Minister of Public Safety and Solicitor General Mike Farnworth speaks about B.C.’s new First Nations justice strategy. Attorney General David Eby and Doug White III, chairman of the B.C. First Nations Justice Council, were among others on hand for the endorsing and signing of the strategy Friday at Nanaimo’s Vancouver Island Conference Centre. (Greg Sakaki/News Bulletin)

Minister of Public Safety and Solicitor General Mike Farnworth speaks about B.C.’s new First Nations justice strategy. Attorney General David Eby and Doug White III, chairman of the B.C. First Nations Justice Council, were among others on hand for the endorsing and signing of the strategy Friday at Nanaimo’s Vancouver Island Conference Centre. (Greg Sakaki/News Bulletin)

New First Nations justice strategy being created in B.C.

15 regional First Nations justice centres being established around the province

The provincial government is committing to new approaches to justice for First Nations people.

Attorney General David Eby and Minister of Public Safety Mike Farnworth were at Nanaimo’s Vancouver Island Conference Centre on Friday to endorse and sign a new First Nations justice strategy, created in partnership with the B.C. First Nations Justice Council.

The province budgeted for three indigenous justice centres in 2019, which are being created in Prince Rupert, Prince George and Merritt, and the plan is to roll out three more each year until there are 15 operating. The centres, according to the strategy, are intended to be “safe and welcoming places that provide legal help and early resolution programs,” and will be tailored to regional needs.

Another component of the strategy will be expanding delivery of Gladue reports, intended to curtail over-representation of indigenous people in jails by factoring First Nations background into sentencing.

“We’ve reached a breaking point, a rupture, a transformational moment where we must stand together in a way that we never have before to create something different…” said Doug White III, chairman of the justice council. “This is about fundamentally re-imagining the criminal justice system in a new, modern, mature way that reflects the realities that we’re faced with and that reflects the future that we want to build together.”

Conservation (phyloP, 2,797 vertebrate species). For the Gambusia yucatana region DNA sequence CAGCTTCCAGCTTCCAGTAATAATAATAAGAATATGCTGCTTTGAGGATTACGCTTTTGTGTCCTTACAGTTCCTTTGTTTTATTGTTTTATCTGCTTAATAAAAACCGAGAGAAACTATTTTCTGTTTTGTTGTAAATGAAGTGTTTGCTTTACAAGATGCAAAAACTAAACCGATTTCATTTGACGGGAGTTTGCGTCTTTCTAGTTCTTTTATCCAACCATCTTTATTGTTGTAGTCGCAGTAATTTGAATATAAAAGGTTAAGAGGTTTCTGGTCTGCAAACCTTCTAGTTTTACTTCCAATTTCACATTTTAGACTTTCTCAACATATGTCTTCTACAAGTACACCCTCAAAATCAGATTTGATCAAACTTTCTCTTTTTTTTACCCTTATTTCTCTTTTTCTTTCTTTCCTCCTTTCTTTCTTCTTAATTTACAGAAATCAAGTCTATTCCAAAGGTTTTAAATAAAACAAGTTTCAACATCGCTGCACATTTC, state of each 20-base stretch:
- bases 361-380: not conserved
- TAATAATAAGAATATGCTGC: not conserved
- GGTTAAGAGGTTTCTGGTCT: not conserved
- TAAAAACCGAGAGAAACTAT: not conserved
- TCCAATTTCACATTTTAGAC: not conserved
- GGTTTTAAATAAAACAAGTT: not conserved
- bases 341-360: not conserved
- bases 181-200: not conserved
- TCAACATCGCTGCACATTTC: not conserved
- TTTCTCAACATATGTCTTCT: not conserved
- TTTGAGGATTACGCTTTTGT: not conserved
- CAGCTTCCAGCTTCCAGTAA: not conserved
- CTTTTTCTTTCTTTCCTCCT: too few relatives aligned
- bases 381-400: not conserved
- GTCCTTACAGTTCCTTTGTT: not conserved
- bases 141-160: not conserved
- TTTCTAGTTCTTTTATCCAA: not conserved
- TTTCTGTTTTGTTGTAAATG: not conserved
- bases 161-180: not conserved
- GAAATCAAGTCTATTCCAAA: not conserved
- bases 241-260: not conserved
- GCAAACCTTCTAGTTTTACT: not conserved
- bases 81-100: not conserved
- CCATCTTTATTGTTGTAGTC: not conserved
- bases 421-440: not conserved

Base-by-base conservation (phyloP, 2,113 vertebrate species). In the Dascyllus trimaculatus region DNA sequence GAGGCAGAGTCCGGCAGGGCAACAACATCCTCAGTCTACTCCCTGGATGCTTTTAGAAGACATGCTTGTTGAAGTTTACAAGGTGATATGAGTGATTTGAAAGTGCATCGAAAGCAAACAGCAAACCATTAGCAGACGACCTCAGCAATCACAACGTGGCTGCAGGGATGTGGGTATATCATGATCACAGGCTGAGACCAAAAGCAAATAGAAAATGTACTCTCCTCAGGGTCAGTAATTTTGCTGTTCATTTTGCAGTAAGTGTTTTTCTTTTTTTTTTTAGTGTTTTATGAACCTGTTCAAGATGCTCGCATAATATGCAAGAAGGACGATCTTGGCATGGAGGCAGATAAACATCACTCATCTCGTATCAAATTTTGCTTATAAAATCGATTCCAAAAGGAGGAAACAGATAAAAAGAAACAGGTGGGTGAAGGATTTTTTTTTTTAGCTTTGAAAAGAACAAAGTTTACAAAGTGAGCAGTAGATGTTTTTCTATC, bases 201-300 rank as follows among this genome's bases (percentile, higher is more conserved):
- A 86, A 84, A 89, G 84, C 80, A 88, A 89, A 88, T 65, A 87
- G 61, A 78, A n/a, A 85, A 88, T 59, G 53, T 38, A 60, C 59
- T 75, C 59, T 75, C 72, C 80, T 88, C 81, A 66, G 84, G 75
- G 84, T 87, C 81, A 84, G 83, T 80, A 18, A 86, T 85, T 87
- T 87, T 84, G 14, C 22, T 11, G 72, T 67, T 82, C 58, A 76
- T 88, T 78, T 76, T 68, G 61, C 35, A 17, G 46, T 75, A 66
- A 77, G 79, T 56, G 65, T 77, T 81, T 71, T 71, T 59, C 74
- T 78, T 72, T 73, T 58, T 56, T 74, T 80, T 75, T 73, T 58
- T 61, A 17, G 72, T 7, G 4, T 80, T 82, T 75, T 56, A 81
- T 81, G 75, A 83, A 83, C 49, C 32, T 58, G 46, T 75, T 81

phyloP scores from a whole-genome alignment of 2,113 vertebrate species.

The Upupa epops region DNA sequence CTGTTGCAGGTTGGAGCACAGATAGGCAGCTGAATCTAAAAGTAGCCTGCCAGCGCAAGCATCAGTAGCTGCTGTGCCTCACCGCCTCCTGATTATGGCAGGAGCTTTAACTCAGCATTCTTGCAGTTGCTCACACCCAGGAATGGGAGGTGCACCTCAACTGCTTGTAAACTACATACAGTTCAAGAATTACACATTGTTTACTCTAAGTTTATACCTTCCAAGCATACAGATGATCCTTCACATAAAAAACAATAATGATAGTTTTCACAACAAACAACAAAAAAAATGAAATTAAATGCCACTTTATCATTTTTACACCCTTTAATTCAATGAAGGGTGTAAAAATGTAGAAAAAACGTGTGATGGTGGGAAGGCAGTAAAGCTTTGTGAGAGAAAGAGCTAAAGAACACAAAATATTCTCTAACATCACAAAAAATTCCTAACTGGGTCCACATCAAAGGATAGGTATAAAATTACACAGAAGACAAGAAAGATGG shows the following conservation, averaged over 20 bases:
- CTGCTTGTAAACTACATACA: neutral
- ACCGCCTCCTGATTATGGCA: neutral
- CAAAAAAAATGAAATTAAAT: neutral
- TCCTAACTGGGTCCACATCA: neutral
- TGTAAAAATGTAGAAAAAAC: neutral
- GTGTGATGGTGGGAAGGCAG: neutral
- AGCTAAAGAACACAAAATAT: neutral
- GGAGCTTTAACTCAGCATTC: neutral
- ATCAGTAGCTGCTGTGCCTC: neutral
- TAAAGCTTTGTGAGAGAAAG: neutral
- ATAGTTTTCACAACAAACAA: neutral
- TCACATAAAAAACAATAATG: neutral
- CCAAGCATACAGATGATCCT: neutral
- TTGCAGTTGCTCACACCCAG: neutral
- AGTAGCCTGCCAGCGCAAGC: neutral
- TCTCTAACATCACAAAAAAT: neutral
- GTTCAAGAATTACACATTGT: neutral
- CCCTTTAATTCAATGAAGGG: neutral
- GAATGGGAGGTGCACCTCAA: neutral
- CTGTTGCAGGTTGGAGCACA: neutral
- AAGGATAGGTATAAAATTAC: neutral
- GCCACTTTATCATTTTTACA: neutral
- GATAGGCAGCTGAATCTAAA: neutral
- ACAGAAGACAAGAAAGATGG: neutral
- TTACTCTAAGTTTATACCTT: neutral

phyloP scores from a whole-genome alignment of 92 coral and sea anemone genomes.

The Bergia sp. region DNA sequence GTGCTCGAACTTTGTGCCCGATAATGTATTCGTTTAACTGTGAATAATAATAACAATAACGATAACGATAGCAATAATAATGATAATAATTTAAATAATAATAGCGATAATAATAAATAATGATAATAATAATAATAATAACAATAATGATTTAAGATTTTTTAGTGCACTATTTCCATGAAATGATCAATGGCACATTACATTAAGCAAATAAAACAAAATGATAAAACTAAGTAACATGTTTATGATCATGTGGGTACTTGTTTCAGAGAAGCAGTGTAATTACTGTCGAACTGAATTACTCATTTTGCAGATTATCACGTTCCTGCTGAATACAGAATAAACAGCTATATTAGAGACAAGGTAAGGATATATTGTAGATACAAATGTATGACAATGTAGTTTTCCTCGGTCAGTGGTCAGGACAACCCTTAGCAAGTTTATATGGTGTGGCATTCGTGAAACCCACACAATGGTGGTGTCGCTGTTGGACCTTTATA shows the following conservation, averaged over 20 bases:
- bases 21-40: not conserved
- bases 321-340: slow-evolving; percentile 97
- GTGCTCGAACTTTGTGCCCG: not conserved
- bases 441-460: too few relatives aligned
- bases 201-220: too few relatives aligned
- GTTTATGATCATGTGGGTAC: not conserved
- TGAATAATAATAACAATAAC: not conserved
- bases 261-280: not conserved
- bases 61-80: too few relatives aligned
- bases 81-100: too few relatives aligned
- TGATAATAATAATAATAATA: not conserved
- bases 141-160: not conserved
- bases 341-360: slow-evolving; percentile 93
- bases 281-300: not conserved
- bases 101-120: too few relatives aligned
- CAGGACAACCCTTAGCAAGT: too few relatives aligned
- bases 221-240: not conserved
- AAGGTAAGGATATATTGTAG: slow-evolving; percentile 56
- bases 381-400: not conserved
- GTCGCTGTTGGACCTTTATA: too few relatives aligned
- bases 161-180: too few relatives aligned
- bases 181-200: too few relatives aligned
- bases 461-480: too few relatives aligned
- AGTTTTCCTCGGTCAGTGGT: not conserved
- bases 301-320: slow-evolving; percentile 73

He said in B.C.’s history, the justice system, in relation to First Nations people, hasn’t always been about justice, but rather expressions of power and control.

“What we’re expressing here today is that we are making a sharp break with that history and we’re building something fundamentally different,” he said.

Eby said First Nations people represent about four per cent of the province’s population, but account for 30 per cent of British Columbians who are in jail. He and several others who spoke at Friday’s press conference expressed concern about that over-representation, and Farnworth said those numbers signal a “crisis” and fundamental problems.

“We’re not just saying ‘enough,’ but we are in fact taking concrete steps to acknowledging past wrongs, to learn together to achieve better justice outcomes and literally save lives,” Farnworth said.

He said B.C. Corrections will ensure all staff learn about impacts of colonization, intergenerational trauma and the role of culture in healing.

White said in the past few years, delivery of Gladue reports has quadrupled and he said a goal of the justice strategy is to make those reports a systemic part of sentencing.

General goals of the strategy, according to a government news release, are to reduce the number of First Nations people involved in the criminal justice system and improve the experience of those who do, increase the number of First Nations people working in the justice system, and support restoration of indigenous justice systems.

READ ALSO: First Nations chiefs talk federal budget, racism at assembly in Nanaimo



editor@nanaimobulletin.com

Like us on Facebook and follow us on Twitter

First Nations

Get local stories you won't find anywhere else right to your inbox.
Sign up here

Just Posted

A 3.0-magnitude earthquake occurred off Ucluelet just after 12:30 a.m. on April 10 and was reportedly felt as far south as Oregon. (Map via United States Geological Survey)
Quake off Ucluelet reportedly felt as far south as Oregon

Magnitude 1.5 earthquake also reported off Vancouver Island’s west coast hours earlier